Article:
We are delighted to announce that following our recent inspection by the Care Quality Commission we have been awarded a rating of Outstanding. This means we are in the top 1% of care homes in England.

The Old Vicarage CQC overall rating

28 January 2016

Set in its own secluded, beautifully landscaped gardens, woodland and meadow, and with stunning views overlooking the Dorset countryside, it’s hard to resist the charms of the Old Vicarage. As soon as you step through the front door of this charming country house, you’ll discover an oasis of comfort, warmth, calm and relaxation. Our highly trained staff ensure that everything - from the mouth-watering food and drink and the stylishly cosy bedrooms to the wide range of activities - will make the Old Vicarage truly a home from home. We have been recognised by the Cinnamon Trust as being one of the best pet friendly care homes in the country.

To arrange a visit please call on 01935 873033 or email


NEVER MISS A COPY 12 editions delivered to your door for just £30.00 To subscribe, please call 01935 814803 or email

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Castle Cary Substantial period family home, offering: two receptions, study, cellars, four bedrooms, three bathrooms, gardens and parking.

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Independent Letting Agent representing town and country property throughout Somerset and Dorset

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Nr Evershot Former lodge, offering: study, new kitchen, boot room, wet dog room, utility, sitting room, two double bedrooms, two bathrooms, gardens and parking.

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Want to know what your home is really worth? We offer a free, no obligation valuation service. There’s no hard sell and it only takes 20 minutes. Given the recent property price increases we have witnessed across the county, this is a perfect opportunity for you to understand the value of your home should you wish to sell, or are simply interested in what your home is worth.

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THE POST-BREXIT LANDSCAPE FOR LANDLORDS Anita Light & Paul Gammage, Ewemove Sherborne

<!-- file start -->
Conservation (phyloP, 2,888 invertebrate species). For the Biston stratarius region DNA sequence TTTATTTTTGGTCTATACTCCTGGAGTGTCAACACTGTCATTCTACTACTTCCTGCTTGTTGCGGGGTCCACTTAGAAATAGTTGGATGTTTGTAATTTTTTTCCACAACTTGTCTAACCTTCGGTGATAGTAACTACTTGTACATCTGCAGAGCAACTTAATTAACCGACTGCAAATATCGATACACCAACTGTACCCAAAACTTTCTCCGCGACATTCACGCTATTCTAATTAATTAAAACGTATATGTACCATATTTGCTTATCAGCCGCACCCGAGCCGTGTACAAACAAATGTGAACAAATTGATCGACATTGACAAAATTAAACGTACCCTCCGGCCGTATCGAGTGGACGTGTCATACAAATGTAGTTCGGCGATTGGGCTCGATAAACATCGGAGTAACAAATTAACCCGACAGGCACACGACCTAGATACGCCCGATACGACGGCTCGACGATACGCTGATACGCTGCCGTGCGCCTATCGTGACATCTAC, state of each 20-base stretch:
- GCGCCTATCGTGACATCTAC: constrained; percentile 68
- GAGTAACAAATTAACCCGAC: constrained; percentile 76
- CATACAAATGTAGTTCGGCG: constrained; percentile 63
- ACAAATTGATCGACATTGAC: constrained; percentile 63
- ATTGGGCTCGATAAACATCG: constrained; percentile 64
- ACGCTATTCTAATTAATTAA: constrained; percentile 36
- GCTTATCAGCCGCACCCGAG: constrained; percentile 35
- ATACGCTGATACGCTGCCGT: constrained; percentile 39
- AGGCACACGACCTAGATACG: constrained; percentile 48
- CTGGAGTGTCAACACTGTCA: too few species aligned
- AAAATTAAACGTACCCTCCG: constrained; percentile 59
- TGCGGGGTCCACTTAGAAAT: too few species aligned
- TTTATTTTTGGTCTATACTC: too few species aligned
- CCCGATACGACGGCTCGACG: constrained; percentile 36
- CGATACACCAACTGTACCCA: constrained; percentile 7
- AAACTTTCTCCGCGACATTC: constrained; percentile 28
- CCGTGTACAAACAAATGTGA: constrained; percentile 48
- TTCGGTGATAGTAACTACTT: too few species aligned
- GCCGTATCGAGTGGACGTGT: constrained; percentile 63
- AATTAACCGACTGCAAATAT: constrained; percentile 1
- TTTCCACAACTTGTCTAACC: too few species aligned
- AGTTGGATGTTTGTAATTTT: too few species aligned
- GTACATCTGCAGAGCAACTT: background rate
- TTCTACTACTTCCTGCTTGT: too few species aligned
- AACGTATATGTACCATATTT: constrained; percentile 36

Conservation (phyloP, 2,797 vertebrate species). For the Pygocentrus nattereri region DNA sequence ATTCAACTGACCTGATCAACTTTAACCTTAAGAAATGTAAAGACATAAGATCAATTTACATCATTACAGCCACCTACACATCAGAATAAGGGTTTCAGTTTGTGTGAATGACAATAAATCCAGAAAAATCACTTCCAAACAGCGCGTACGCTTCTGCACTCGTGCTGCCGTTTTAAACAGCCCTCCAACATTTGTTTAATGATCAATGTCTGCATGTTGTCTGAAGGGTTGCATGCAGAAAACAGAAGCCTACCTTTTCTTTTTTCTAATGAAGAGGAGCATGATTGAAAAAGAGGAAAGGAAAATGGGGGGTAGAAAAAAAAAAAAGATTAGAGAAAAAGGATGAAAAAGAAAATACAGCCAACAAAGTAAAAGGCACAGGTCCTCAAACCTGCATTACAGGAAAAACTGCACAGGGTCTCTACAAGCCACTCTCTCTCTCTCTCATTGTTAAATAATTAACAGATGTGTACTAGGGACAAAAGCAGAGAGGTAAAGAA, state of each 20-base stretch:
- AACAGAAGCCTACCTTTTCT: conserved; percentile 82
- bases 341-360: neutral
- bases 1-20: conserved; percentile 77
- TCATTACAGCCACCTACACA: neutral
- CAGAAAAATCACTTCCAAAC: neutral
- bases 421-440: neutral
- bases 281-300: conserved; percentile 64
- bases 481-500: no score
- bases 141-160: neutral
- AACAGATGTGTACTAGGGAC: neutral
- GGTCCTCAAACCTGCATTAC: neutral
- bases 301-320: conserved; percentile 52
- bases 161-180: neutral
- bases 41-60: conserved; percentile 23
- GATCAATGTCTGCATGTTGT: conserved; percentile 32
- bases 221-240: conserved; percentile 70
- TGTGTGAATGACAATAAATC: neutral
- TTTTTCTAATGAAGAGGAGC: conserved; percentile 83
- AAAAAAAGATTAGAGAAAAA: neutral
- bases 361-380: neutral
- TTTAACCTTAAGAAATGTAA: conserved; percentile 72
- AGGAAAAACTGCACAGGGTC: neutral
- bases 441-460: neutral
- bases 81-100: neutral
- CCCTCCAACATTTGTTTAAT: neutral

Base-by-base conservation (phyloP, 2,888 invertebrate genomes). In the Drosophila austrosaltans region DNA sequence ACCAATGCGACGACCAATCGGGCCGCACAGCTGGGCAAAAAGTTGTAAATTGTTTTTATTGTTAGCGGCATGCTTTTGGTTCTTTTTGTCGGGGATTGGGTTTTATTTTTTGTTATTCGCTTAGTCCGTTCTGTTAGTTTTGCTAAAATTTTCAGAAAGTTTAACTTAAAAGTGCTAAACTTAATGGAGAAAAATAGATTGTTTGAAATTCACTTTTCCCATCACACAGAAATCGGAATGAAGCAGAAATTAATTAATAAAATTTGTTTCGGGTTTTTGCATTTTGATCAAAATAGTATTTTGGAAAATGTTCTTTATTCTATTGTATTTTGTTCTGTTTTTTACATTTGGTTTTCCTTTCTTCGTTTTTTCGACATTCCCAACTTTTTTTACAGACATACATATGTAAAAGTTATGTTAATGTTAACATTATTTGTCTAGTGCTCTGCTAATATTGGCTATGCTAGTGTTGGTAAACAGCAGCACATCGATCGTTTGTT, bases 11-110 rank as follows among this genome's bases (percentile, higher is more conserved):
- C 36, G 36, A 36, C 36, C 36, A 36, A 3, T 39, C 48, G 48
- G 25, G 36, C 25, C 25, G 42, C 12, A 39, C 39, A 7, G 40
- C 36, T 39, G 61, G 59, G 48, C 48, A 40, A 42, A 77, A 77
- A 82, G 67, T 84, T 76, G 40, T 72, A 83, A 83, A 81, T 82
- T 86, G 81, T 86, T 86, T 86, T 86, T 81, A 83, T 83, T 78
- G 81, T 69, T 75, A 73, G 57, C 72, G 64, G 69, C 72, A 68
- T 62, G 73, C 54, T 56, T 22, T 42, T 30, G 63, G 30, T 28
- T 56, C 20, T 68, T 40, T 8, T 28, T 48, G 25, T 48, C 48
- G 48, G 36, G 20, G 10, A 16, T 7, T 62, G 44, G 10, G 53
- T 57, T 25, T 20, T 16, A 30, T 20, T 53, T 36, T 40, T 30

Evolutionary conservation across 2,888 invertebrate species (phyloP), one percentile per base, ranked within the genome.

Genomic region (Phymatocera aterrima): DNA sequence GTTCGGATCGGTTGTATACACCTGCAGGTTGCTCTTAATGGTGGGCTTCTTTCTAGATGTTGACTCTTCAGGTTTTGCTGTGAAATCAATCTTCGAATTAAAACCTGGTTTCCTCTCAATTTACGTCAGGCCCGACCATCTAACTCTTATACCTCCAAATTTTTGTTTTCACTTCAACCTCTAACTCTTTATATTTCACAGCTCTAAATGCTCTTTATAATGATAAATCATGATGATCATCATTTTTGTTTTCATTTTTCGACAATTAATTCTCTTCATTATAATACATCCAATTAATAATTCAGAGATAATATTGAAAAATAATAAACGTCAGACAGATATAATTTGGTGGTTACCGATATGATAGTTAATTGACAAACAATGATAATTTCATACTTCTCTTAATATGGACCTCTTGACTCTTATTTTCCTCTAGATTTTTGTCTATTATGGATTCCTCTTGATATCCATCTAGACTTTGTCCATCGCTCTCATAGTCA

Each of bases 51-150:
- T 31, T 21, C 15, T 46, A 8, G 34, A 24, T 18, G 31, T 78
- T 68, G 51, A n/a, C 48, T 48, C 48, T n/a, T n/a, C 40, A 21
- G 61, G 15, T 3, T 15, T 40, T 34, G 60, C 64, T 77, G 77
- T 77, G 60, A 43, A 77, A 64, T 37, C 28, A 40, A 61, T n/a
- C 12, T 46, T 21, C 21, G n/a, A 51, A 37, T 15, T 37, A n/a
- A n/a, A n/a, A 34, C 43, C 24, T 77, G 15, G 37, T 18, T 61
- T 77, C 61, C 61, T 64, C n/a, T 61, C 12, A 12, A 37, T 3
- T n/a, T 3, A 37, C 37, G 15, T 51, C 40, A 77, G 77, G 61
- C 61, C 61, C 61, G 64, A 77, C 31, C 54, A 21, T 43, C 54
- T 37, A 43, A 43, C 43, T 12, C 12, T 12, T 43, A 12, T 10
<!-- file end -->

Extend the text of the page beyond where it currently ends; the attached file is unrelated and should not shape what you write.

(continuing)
recent survey by the National Landlords Association (NLA) revealed some interesting statistics: 35% of landlords are worried about the effect Brexit will have on their ability to attract new tenants. With Theresa May’s conference announcement that the Brexit process will be triggered as early as March 2017, it’s an issue that’s suddenly become even more pressing. With that in mind, is it possible to predict the future landscape for landlords and is there anything you can do to protect your portfolio? A quick look at the past

If you’re a worried landlord, it’s important to take stock for a moment. The last year has definitely been a tempestuous one for the property market. With the tax changes at the beginning of April and a 3% increase in stamp duty, there was inevitably going to be some fallout. Then came the shock of Brexit in June. It’s no wonder you’re concerned. According to a recent podcast by the NLA, the market did slow down in July, unsurprisingly, with rates at auction dropping from a buoyant 80%+ before 1st April to closer to 50 or 55%. First-time landlords have definitely been deterred. Landlords are also putting their properties up for sale. But it’s not all bad news, honestly. On the upside, house prices have continued to rise (albeit at a slower pace) and the general trend of the predictions is that they will continue to do so. The housing market does seem to be recovering after a slowdown post-April and then again post-Brexit. However there is a suggestion that a weaker pound may encourage foreign investment which may support, if not boost, current house prices.

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There also remains a strong demand for rented properties and a housing shortage – particularly in the south, even if it’s in a more regulated and expensive space. So what next?

The next significant event will of course be the Autumn Statement. With a new chancellor and a new approach, it will be interesting to see what stance it takes. There’s been a lot of lobbying to remove the 3% increase in stamp duty and, although I think it unlikely, it’s not completely inconceivable. Of course, it’s also going to be important to keep a careful eye on the Brexit negotiations and what impact they have on the landlord and tenant scene. It’s time to plan

Perhaps more important than ever before if you want to continue as a landlord, is the fact that you now need to start putting in place an investment plan. You may have a number of options to consider, such as buy-tosell, land development or setting up a limited company. Which is right for you will probably depend on whether you’re more of an accidental landlord or a professional investor – and you ought to take professional advice. The other consideration to bear in mind is that being a landlord for many is a long-term game. Throughout the last few decades there have been periods of storm and despair, followed by periods of boom. To some extent, it is a case of having a clear idea of your expected growth and profits, putting in place whatever structures you need to best protect yourself and then riding out the storm to happier, more stable times.